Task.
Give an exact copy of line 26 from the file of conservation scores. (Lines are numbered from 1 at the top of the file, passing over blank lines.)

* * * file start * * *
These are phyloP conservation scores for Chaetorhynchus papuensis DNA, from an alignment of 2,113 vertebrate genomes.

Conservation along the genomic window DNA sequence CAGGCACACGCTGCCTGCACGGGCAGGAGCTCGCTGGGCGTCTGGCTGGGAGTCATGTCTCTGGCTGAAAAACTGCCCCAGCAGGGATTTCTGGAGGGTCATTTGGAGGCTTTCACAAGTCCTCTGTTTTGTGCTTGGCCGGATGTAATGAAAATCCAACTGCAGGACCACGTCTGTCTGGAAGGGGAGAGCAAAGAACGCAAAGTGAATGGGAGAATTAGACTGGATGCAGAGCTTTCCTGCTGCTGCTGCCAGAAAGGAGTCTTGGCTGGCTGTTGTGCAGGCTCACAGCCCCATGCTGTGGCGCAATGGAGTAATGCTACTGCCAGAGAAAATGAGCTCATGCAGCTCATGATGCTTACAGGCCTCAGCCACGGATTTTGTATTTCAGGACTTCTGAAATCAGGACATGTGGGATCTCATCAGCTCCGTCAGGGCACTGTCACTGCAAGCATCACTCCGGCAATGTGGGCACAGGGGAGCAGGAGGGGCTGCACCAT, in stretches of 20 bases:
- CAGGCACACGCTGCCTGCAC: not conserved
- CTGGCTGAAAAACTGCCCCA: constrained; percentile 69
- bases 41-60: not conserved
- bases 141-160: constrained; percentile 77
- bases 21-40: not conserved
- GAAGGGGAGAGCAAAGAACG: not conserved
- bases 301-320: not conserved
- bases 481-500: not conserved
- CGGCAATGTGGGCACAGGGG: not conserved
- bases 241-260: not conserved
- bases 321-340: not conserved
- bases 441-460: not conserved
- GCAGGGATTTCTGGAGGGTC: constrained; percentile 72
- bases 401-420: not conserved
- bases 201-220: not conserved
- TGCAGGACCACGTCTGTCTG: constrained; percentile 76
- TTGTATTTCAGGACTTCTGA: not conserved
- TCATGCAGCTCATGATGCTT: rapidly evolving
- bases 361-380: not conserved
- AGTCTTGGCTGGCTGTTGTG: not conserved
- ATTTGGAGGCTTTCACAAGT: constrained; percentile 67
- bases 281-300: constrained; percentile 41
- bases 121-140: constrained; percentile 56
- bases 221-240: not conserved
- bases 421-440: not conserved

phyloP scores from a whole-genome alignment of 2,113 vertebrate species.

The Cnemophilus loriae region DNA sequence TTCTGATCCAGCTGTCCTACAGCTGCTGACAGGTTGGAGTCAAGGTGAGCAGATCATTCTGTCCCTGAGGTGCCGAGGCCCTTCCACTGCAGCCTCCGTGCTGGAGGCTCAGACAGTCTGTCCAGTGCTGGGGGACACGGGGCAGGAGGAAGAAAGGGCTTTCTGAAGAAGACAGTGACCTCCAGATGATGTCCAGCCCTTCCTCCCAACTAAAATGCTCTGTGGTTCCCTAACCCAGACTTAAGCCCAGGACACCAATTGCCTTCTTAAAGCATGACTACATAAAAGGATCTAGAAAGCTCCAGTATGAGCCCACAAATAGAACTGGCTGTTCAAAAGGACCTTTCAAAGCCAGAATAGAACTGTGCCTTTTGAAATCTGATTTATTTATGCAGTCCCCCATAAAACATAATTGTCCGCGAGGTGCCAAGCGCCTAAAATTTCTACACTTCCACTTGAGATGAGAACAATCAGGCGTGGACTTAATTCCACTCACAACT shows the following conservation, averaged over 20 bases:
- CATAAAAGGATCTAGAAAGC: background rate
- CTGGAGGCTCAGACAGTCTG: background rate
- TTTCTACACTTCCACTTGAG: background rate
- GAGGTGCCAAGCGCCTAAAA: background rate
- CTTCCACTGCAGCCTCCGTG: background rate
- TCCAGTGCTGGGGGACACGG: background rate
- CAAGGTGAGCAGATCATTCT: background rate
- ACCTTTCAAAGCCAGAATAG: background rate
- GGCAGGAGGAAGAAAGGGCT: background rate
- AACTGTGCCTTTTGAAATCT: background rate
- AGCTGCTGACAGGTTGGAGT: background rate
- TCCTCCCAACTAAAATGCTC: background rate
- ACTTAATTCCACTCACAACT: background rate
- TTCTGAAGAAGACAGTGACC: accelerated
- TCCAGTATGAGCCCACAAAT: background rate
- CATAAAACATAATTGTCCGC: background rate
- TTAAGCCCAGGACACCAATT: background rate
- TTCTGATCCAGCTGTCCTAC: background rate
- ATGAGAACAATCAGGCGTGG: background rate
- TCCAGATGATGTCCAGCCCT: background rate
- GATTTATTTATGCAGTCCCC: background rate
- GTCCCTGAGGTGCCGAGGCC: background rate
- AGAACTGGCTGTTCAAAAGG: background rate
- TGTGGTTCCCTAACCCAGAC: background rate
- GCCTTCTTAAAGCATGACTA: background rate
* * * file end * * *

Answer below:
- bases 221-240: not conserved